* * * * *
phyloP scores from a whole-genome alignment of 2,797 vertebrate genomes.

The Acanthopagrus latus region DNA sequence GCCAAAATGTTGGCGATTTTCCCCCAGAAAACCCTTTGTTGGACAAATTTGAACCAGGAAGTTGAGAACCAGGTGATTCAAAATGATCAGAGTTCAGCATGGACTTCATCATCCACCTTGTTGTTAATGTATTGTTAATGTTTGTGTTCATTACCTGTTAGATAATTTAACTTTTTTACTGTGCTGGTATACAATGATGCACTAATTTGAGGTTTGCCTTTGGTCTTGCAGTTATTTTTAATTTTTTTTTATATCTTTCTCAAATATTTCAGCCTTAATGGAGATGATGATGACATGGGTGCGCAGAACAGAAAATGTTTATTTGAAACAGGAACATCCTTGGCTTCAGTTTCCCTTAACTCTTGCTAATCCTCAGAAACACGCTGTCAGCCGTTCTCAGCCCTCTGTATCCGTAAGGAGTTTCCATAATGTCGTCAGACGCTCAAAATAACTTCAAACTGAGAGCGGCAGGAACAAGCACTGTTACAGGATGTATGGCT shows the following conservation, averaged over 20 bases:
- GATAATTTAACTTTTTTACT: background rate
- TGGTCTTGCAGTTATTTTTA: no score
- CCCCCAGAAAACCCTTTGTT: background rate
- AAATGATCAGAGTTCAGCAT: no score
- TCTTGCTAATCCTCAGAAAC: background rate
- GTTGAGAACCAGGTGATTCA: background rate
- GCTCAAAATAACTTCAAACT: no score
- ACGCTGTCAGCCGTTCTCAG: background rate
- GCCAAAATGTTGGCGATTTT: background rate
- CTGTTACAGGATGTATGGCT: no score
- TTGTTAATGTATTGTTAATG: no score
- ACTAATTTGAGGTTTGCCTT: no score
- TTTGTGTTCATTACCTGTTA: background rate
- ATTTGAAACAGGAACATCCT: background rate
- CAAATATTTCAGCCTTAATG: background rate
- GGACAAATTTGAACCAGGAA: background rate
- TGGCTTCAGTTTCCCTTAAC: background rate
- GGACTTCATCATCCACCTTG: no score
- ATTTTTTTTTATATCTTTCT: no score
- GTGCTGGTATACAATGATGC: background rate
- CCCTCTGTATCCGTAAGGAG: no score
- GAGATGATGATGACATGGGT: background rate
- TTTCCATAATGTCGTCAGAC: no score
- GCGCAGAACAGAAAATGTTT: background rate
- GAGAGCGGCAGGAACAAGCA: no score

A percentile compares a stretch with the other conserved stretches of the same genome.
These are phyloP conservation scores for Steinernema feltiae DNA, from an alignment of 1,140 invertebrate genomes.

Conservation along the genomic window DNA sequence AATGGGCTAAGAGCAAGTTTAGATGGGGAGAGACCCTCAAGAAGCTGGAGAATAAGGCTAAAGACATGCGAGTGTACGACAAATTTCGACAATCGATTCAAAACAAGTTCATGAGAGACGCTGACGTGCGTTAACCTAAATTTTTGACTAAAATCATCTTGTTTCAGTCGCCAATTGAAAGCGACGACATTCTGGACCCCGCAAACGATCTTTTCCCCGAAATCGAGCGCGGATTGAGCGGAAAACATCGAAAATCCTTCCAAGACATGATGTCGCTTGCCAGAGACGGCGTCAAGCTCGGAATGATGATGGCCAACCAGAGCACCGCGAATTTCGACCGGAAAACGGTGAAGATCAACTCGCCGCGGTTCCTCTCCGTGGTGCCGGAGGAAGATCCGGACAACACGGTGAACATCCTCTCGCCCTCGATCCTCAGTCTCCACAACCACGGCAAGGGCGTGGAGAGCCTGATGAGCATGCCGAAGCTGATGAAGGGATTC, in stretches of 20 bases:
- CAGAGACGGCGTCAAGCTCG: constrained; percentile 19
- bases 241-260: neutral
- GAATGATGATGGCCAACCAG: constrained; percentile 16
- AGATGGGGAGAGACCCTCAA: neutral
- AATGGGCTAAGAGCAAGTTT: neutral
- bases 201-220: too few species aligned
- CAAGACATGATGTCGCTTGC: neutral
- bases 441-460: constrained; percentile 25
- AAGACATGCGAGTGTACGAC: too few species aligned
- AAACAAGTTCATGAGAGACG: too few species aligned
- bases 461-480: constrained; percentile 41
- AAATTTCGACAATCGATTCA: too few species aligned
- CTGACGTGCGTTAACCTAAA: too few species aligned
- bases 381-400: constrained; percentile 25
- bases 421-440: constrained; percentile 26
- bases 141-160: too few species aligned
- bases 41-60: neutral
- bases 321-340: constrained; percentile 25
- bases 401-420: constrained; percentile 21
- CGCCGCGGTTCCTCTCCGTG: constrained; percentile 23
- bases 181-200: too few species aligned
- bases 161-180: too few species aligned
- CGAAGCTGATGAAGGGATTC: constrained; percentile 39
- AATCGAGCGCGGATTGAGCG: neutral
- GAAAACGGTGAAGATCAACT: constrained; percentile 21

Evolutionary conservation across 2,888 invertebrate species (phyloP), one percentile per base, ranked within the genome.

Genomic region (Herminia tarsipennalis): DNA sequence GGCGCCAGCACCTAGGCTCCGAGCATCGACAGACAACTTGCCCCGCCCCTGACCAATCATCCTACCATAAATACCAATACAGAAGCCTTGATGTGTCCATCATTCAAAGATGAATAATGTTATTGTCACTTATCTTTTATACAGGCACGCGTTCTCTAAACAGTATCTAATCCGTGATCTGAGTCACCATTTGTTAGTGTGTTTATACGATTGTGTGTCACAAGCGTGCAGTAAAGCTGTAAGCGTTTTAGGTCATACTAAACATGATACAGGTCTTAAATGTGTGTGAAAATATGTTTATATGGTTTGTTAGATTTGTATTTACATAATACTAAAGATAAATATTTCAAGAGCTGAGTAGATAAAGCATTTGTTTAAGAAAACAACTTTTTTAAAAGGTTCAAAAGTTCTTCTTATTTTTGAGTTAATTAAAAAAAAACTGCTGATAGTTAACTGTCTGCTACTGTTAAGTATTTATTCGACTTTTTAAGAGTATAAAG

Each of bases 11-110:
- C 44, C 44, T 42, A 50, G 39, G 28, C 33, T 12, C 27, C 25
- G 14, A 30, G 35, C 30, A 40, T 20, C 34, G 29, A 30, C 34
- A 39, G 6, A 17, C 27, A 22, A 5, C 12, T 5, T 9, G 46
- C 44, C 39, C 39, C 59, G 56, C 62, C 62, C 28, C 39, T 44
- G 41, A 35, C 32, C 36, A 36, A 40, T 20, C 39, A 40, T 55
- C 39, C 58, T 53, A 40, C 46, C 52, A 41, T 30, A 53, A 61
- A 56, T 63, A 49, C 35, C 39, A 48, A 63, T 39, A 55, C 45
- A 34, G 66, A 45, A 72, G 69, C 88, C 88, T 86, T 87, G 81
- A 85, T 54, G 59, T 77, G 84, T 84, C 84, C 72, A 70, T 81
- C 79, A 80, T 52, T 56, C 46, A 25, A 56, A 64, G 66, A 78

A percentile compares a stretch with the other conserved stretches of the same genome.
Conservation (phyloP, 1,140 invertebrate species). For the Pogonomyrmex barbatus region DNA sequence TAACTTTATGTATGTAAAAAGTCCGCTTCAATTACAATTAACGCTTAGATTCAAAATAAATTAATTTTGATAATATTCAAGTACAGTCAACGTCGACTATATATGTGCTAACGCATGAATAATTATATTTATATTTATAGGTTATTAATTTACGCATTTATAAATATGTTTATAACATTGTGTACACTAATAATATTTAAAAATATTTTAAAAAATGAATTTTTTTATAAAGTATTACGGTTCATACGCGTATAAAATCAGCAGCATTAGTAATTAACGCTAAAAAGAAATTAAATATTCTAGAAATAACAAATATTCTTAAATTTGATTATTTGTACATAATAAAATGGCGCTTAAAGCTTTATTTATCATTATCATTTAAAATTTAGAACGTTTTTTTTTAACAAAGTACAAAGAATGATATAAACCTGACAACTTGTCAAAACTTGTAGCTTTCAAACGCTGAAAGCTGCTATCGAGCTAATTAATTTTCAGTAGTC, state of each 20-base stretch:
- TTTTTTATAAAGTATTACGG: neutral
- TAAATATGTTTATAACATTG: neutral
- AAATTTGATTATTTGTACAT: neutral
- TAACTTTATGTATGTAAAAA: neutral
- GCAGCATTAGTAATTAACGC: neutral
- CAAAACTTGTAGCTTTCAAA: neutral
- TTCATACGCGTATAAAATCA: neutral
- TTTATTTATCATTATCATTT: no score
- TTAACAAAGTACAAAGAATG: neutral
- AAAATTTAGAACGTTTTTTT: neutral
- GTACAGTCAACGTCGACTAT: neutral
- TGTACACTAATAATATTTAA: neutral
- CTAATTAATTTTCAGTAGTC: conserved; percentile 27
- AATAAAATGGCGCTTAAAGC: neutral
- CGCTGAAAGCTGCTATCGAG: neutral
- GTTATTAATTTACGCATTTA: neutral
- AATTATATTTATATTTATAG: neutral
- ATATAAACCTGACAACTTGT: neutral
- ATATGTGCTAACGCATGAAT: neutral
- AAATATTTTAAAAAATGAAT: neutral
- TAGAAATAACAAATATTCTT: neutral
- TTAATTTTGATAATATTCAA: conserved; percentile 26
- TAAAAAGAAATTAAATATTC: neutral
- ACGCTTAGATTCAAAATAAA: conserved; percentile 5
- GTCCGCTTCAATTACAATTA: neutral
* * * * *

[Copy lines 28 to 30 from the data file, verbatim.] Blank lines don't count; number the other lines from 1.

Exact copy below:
A percentile compares a stretch with the other conserved stretches of the same genome.
These are phyloP conservation scores for Steinernema feltiae DNA, from an alignment of 1,140 invertebrate genomes.

Conservation along the genomic window DNA sequence AATGGGCTAAGAGCAAGTTTAGATGGGGAGAGACCCTCAAGAAGCTGGAGAATAAGGCTAAAGACATGCGAGTGTACGACAAATTTCGACAATCGATTCAAAACAAGTTCATGAGAGACGCTGACGTGCGTTAACCTAAATTTTTGACTAAAATCATCTTGTTTCAGTCGCCAATTGAAAGCGACGACATTCTGGACCCCGCAAACGATCTTTTCCCCGAAATCGAGCGCGGATTGAGCGGAAAACATCGAAAATCCTTCCAAGACATGATGTCGCTTGCCAGAGACGGCGTCAAGCTCGGAATGATGATGGCCAACCAGAGCACCGCGAATTTCGACCGGAAAACGGTGAAGATCAACTCGCCGCGGTTCCTCTCCGTGGTGCCGGAGGAAGATCCGGACAACACGGTGAACATCCTCTCGCCCTCGATCCTCAGTCTCCACAACCACGGCAAGGGCGTGGAGAGCCTGATGAGCATGCCGAAGCTGATGAAGGGATTC, in stretches of 20 bases: